Most of the few people I saw riding bicycles appeared to be delivering something.

Parking? Forget it. So people lock to anything they can find.

Lane control. Depends. The video below is typical of what I saw.

hk_bike

hk_bike2

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Take the OTO Transportation Survey

The Ozarks Transportation Organization is gathering public input on transportation projects. Click here to take the survey.

Two disappointing things:

1. Many of the projects listed in the survey involve increasing capacity by widening roads. The problem: It doesn’t work. Increasing capacity does not ease congestion. This fact has been well established (although you can still find traffic professionals who say increasing capacity is OK as long as you do other things to encourage the use of other roads, or public transportation, or bicycling, or some other such thing — the obvious premise being that increasing capacity increases demand which increases congestion which then requires the “other things” … on and on it goes). So why is OTO asking about such projects? Well, politics often has little to do with reality. Giving people what they want is expedient. Here are the results of a quick Google search:

2. The survey asks about bicycle infrastructure but conflates trails and bicycle lanes. These are entirely different things. You can search Carbon Trace for details if you wish, but I am on the record opposing most types of bicycle lanes and promoting separate trails such as our Ozark Greenways. I was forced by this conflation to vote against bicycle infrastructure projects in this survey because I do not wish to accept the moral responsibility for playing any role, no matter how small, in creating dangerous bicycle lanes.

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Hong Kong Part 1: Mixed-Use Urbanism

Here’s a picture I took in the Mong Kok neighborhood of Kowloon in Hong Kong. I’m standing on a second-story walkway that’s part of the Bird Market and Garden. Just across the street is the Mong Kok Soccer Stadium. You can see the Flower Market below. And above the Flower Market is apartments — several stories of them. Click the image for a larger view.

hkx4

All four of these uses appear to exist quite comfortably in a small space. How?

The only motor vehicles using the street below are delivery trucks and public transit because there’s nowhere to go and nowhere to park. This is key. No one is driving to the stadium. No one is driving to these markets. And no one is parking cars at the apartments. So there’s no need for surface parking — the very thing that spreads other things apart.

Providing surface parking would create exactly the kind of urban spread — the “missing teeth” in the smile of pedestrian-friendly urban design — that would make this mixed-use neighborhood impossible.

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Big City

I’ll be in Hong Kong next week doing the thing I usually do when I visit a city: walk, ride transit, eat/drink local, watch people, and wander about. I’m not much for seeing “sights” such as museums. I’m more into seeing the whole of a city as one big sight filled with a never-ending street drama.

Parts of Hong Kong (e.g. Kowloon) are some of the most densely populated places on earth. But the entire city ends up mid-range in the big factor on lists of big cities.

I’ll be posting thoughts, photos, and video upon my return.

HK_Kowloon_Panorama_2009Photo by: WiNG, CC-SA2.0

 

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Like The No-Driving Thing

Not that I was tipsy or anything, but it’s nice to be able to walk home from happy hour during weather events :-)

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Vacancy

It’s been a tough week for downtown business news in Springfield.

Coyote’s Sports Bar / Mille’s Cafe is closing and Modern Society Apparel  is moving south.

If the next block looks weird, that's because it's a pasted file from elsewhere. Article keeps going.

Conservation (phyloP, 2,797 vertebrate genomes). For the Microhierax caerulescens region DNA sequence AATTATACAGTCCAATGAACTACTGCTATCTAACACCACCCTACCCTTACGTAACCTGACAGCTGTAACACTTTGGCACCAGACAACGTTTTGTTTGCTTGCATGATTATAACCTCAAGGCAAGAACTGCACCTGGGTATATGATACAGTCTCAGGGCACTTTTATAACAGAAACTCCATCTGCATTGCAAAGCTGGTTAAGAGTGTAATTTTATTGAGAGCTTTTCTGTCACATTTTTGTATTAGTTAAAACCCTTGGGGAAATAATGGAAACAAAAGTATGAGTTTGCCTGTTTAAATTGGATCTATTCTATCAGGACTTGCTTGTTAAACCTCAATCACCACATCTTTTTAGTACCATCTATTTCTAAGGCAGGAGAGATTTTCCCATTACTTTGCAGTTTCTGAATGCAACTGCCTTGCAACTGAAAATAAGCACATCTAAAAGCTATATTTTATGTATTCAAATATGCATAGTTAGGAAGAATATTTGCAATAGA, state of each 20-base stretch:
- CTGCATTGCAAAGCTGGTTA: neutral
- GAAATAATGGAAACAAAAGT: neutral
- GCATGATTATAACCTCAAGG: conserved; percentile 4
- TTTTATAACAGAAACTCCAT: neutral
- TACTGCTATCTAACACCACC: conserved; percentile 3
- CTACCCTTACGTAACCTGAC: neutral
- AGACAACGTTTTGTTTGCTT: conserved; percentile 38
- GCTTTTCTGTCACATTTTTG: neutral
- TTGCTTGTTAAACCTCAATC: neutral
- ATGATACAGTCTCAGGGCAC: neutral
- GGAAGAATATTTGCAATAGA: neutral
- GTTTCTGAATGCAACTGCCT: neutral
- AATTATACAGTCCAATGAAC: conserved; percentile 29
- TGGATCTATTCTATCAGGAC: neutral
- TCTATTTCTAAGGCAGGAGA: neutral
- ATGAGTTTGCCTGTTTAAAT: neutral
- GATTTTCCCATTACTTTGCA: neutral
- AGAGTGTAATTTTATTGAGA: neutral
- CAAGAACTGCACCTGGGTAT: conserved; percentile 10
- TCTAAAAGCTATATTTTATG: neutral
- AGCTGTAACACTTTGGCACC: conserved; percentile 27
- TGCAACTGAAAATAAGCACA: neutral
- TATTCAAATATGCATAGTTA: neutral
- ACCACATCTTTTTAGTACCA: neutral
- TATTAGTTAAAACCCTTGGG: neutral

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Downtown Naples in 23 Seconds

I found some good examples of walkability in downtown Naples, Florida as described by Jeff Speck in his book Walkable City. Here are 23 seconds:

A Very Short Walk in Naples from acline on Vimeo.

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Great Things Coming in 2015

CTP_christmas

My sabbatical application was approved, so that means by mid-May 2015 I’ll be working on the Downtown documentary full-time until January 2016. Deadline for a finished, 90-minute feature: 31 December.

I’ll be in Naples, Florida for a couple of weeks starting on 28 December. I’m planning to do some filming there.

Thanks to everyone who has helped with this project so far!

Be sure to check out our Carbon Trace Productions web site.

If you’re still looking for a charitable tax deduction for 2014, please click this link and donate to my film project through the MSU Foundation. You’ll be helping me and my students you see pictured with me. They are the backbone of this thing because, well, they know way more about making movies than I do 😉

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Tax-Deductibility Has Arrived!

I’ll bet you need to make just one more tax-deductible donation to round out your 2014 tax situation. Well, I have just the thing. Click here to make a donation to my student-led documentary film project called “Downtown.”

In case you missed it, you’ll find details here.

In other Carbon Trace news: I have changed the domain for this blog and everything associated with it to carbontrace.net. Your old links will continue to work because isocrates.us is parked at this domain. Be aware, however, that this move may have broken some links in the blog archive. Please alert me if you see somthing amiss.

This blog exists at carbontrace.net/bike/ (but you DO NOT have to change your links).

Our Carbon Trace Productions site is in the root at carbontrace.net.

And I’m building a site for our multimedia documentary work at carbontrace.net/carbontraceproductions/ (under construction).

Thanks!

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Art and Tourists In Asheville

The list of largest employers in Asheville, North Carolina reads like most small cities in the U. S. — the usual suspects being education, health systems, and government at various levels and functions. But with my feet finally on the ground in downtown (with the arrival of better weather), it’s clear to me that tourism plays a big role here (tell-tale sign: Christmas stores). Art is an important attraction along with the natural beauty and the Biltmore estate.

The streets were crowded today with shoppers because, well, it’s Black Friday. But there are also plenty of places to shop and plenty of variety — including touristy Christmas ornaments. My daughter, who attends college here, reports the streets are lively here much of the time.